Tea of Oblivion | Heidi Lau & Megan Ledbetter

November 6, 2015 - February 19, 2016

Tea of Oblivion

In an old Chinese folktale, the goddess of reincarnation Meng Po serves up the Tea of Oblivion to souls passing on to another life.  Made with herbs collected from ponds and streams, the mystic brew ensures that the memories and experiences of previous lives are forgotten.  Occasionally, one may refuse the tea to retain the details of their lives. 

Through their work, Heidi Lau and Megan Ledbetter embody the tale of Meng Po and its connection to nature and nostalgia. Incorporating elements from their respective cultures, the artists preserve personal connections to home. Lau’s ceramic sculptures and Ledbetter’s photography are rich with details collected from various earthly sources and suggest a threshold between the physical and intangible.

Selected Press

The Justice
"Tea of Oblivion" emits themes of abstraction through nature

The Brandeis Hoot
Folktale Inspired Exhibit Invites Viewers to Look More Closely


Saturday, November 7, 6:00-8:00 pm

Artists' Reception
Gallery Talk 7:00 pm

Thursday, November 19, 5:00-7:00 pm

Literary Salon
Join us for a Literary Salon in the Kniznick Gallery with the WSRC's Creative Writing Study Group. Four writers will read from current work, engaging with themes in the current exhibition Tea of Oblivion. Hosted by Linda Bond with writers Nancer Ballard, Mary G. Berg, Emily S. Corbato, and Rachel Munn.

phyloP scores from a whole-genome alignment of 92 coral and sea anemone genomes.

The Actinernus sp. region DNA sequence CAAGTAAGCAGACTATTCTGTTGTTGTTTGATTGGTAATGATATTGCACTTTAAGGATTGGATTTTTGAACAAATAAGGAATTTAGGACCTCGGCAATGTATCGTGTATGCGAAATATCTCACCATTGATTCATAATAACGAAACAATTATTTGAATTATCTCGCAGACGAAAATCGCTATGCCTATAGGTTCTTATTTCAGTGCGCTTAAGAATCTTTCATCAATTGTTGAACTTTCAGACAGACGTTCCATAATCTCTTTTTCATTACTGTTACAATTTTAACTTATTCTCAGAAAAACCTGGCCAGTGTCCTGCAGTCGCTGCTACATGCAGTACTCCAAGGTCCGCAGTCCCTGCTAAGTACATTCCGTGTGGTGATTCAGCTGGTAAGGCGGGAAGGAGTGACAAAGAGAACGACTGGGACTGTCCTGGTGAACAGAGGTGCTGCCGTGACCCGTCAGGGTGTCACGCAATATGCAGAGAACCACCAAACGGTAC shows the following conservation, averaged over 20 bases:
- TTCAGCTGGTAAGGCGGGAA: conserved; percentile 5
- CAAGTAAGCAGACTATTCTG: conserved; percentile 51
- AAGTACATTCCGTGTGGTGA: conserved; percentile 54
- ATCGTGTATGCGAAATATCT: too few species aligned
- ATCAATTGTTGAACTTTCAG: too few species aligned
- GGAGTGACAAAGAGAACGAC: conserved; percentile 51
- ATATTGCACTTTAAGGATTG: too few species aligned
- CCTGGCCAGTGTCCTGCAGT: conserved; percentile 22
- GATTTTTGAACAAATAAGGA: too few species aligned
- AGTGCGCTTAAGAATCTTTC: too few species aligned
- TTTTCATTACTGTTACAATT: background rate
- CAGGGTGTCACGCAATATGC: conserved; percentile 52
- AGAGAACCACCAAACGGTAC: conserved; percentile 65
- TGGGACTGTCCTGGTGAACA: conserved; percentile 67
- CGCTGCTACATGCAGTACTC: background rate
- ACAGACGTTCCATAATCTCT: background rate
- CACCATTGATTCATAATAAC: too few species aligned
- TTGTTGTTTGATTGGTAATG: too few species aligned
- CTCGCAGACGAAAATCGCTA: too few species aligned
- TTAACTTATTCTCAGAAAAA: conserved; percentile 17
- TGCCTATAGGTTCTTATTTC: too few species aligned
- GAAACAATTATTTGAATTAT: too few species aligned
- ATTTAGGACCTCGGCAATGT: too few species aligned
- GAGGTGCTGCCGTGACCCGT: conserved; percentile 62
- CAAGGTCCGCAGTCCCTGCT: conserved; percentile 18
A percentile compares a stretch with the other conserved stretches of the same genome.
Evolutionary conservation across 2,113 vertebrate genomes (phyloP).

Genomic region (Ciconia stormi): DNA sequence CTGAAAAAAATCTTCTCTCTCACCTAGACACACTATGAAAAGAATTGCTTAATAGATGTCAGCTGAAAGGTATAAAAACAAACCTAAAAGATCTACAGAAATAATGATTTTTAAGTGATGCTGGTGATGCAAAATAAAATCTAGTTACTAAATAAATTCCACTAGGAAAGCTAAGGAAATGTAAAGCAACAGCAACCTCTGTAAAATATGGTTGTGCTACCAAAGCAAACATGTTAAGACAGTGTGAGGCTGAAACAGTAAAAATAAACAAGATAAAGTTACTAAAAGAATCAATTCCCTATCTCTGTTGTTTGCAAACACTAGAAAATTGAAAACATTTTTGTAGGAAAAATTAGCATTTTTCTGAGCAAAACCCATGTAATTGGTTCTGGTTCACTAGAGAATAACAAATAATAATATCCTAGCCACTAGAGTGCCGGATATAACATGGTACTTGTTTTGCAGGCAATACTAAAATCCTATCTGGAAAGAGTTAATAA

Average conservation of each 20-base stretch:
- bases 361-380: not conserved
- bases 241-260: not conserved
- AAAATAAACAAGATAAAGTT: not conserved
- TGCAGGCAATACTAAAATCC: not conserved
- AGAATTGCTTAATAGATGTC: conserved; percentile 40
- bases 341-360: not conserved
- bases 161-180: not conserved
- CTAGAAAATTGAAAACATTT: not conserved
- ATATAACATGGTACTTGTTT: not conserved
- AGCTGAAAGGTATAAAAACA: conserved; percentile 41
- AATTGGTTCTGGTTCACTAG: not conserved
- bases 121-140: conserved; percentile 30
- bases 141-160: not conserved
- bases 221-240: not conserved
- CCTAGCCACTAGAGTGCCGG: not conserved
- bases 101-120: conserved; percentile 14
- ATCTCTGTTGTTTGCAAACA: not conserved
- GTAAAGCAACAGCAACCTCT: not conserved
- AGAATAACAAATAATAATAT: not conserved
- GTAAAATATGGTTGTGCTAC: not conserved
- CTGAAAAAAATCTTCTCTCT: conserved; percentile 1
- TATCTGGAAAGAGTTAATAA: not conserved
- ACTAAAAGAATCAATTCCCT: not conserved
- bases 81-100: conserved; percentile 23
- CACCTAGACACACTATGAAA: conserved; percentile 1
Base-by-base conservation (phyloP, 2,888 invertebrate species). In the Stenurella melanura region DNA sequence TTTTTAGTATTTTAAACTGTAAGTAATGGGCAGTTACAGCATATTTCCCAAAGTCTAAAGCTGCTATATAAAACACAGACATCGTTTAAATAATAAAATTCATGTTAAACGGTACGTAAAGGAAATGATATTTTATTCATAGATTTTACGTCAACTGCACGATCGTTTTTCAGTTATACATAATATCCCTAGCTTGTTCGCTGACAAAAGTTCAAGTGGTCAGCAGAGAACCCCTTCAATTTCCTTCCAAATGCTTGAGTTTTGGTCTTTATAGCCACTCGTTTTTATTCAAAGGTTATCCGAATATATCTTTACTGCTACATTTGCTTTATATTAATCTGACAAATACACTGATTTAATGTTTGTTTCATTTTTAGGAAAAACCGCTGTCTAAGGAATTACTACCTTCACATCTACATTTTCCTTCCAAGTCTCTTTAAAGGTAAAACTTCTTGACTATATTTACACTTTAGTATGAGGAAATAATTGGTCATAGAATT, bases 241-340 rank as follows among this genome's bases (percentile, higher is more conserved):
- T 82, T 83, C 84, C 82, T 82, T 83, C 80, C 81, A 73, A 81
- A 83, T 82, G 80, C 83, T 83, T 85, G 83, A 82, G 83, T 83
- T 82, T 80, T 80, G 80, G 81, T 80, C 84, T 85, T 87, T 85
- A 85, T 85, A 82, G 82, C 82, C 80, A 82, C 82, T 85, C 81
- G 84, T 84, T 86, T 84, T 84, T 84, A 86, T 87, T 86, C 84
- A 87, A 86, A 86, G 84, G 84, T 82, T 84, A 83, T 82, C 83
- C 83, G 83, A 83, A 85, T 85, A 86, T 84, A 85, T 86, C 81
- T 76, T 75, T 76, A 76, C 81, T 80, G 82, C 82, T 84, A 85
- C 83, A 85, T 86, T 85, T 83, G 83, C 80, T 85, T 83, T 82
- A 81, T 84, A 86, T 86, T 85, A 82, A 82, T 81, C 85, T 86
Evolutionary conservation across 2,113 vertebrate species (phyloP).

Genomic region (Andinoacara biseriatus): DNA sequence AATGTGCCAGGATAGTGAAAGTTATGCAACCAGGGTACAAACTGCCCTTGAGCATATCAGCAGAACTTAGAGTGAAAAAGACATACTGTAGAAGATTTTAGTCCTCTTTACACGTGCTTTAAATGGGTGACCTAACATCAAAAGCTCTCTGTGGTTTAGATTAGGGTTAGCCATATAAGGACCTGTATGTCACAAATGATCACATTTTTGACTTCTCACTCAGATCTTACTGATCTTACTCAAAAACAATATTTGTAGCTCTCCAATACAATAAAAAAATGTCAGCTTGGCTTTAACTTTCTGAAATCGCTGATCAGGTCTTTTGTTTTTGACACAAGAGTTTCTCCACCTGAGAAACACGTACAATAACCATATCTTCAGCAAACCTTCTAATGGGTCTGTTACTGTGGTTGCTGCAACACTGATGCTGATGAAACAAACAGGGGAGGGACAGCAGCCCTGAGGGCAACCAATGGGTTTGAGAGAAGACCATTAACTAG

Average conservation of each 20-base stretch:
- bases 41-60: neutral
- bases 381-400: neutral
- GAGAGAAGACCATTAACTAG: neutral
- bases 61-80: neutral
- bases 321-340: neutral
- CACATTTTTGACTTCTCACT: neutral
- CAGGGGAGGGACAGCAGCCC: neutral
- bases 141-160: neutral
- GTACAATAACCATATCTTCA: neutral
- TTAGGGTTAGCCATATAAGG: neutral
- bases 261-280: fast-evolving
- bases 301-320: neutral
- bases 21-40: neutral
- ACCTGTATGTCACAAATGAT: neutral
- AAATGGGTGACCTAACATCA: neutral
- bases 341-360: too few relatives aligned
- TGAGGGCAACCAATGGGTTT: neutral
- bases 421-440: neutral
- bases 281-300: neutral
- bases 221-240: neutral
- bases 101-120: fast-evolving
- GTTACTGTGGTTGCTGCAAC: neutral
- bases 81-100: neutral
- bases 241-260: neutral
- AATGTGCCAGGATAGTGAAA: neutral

Thursday, January 14, 12:30-2:00 pm

Heidi Lau, Artist's Lecture

Thursday, January 14, 3:00-4:30 pm 

Clay handbuilding workshop with Heidi Lau in Goldman-Schwartz Art Studios (map)
This event is free and open to the public, all materials provided. Space is limited, register here

Thursday, January 28, 12:30-2:00 pm

"Places for the Spirit, Traditional African American Gardens"
In conjunction with the Tea of Oblivion exhibition, artist Vaughn Sills will show and discuss photographs she made documenting traditional gardens of African Americans throughout the deep South. The gardens represent a distinctive aesthetic brought to America by African slaves and exhibit a deeply embedded tradition that has survived geographic and social transition, slavery, poverty, and time.

Thursday, February 4, 12:30-2:00 pm

Megan Ledbetter, Artist's Lecture

Heidi Lau


Megan Ledbetter


This exhibition is made possible thanks to the generous support of the Gary David Goldberg and Diana Meehan Endowment for the Arts.